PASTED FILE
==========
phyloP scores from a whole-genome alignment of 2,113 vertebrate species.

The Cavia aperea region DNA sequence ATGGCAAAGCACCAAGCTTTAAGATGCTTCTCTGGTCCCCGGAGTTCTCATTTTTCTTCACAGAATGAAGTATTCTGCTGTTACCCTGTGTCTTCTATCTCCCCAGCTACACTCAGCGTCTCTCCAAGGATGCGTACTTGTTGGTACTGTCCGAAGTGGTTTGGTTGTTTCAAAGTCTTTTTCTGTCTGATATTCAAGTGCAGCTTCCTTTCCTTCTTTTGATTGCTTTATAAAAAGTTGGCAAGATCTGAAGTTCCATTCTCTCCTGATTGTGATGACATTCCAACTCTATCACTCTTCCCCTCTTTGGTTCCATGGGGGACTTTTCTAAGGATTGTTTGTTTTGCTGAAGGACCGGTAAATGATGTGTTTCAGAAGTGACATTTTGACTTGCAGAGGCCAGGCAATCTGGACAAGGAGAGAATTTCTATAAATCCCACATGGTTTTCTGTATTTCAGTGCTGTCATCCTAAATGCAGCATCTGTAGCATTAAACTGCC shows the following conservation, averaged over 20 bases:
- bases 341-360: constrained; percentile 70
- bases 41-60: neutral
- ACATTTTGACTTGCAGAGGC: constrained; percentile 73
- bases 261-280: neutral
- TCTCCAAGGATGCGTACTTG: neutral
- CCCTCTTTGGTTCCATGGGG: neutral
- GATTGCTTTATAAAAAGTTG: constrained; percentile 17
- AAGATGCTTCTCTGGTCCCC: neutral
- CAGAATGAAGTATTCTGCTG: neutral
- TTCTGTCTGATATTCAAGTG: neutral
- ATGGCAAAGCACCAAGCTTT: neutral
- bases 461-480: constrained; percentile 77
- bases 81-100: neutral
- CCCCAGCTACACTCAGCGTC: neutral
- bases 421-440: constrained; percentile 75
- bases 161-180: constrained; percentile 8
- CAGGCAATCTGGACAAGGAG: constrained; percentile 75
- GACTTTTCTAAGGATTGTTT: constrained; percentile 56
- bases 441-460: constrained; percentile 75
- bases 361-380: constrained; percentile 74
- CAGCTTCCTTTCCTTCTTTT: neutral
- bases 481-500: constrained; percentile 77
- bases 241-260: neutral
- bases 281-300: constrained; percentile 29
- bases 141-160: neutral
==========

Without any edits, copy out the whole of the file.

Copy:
phyloP scores from a whole-genome alignment of 2,113 vertebrate species.

The Cavia aperea region DNA sequence ATGGCAAAGCACCAAGCTTTAAGATGCTTCTCTGGTCCCCGGAGTTCTCATTTTTCTTCACAGAATGAAGTATTCTGCTGTTACCCTGTGTCTTCTATCTCCCCAGCTACACTCAGCGTCTCTCCAAGGATGCGTACTTGTTGGTACTGTCCGAAGTGGTTTGGTTGTTTCAAAGTCTTTTTCTGTCTGATATTCAAGTGCAGCTTCCTTTCCTTCTTTTGATTGCTTTATAAAAAGTTGGCAAGATCTGAAGTTCCATTCTCTCCTGATTGTGATGACATTCCAACTCTATCACTCTTCCCCTCTTTGGTTCCATGGGGGACTTTTCTAAGGATTGTTTGTTTTGCTGAAGGACCGGTAAATGATGTGTTTCAGAAGTGACATTTTGACTTGCAGAGGCCAGGCAATCTGGACAAGGAGAGAATTTCTATAAATCCCACATGGTTTTCTGTATTTCAGTGCTGTCATCCTAAATGCAGCATCTGTAGCATTAAACTGCC shows the following conservation, averaged over 20 bases:
- bases 341-360: constrained; percentile 70
- bases 41-60: neutral
- ACATTTTGACTTGCAGAGGC: constrained; percentile 73
- bases 261-280: neutral
- TCTCCAAGGATGCGTACTTG: neutral
- CCCTCTTTGGTTCCATGGGG: neutral
- GATTGCTTTATAAAAAGTTG: constrained; percentile 17
- AAGATGCTTCTCTGGTCCCC: neutral
- CAGAATGAAGTATTCTGCTG: neutral
- TTCTGTCTGATATTCAAGTG: neutral
- ATGGCAAAGCACCAAGCTTT: neutral
- bases 461-480: constrained; percentile 77
- bases 81-100: neutral
- CCCCAGCTACACTCAGCGTC: neutral
- bases 421-440: constrained; percentile 75
- bases 161-180: constrained; percentile 8
- CAGGCAATCTGGACAAGGAG: constrained; percentile 75
- GACTTTTCTAAGGATTGTTT: constrained; percentile 56
- bases 441-460: constrained; percentile 75
- bases 361-380: constrained; percentile 74
- CAGCTTCCTTTCCTTCTTTT: neutral
- bases 481-500: constrained; percentile 77
- bases 241-260: neutral
- bases 281-300: constrained; percentile 29
- bases 141-160: neutral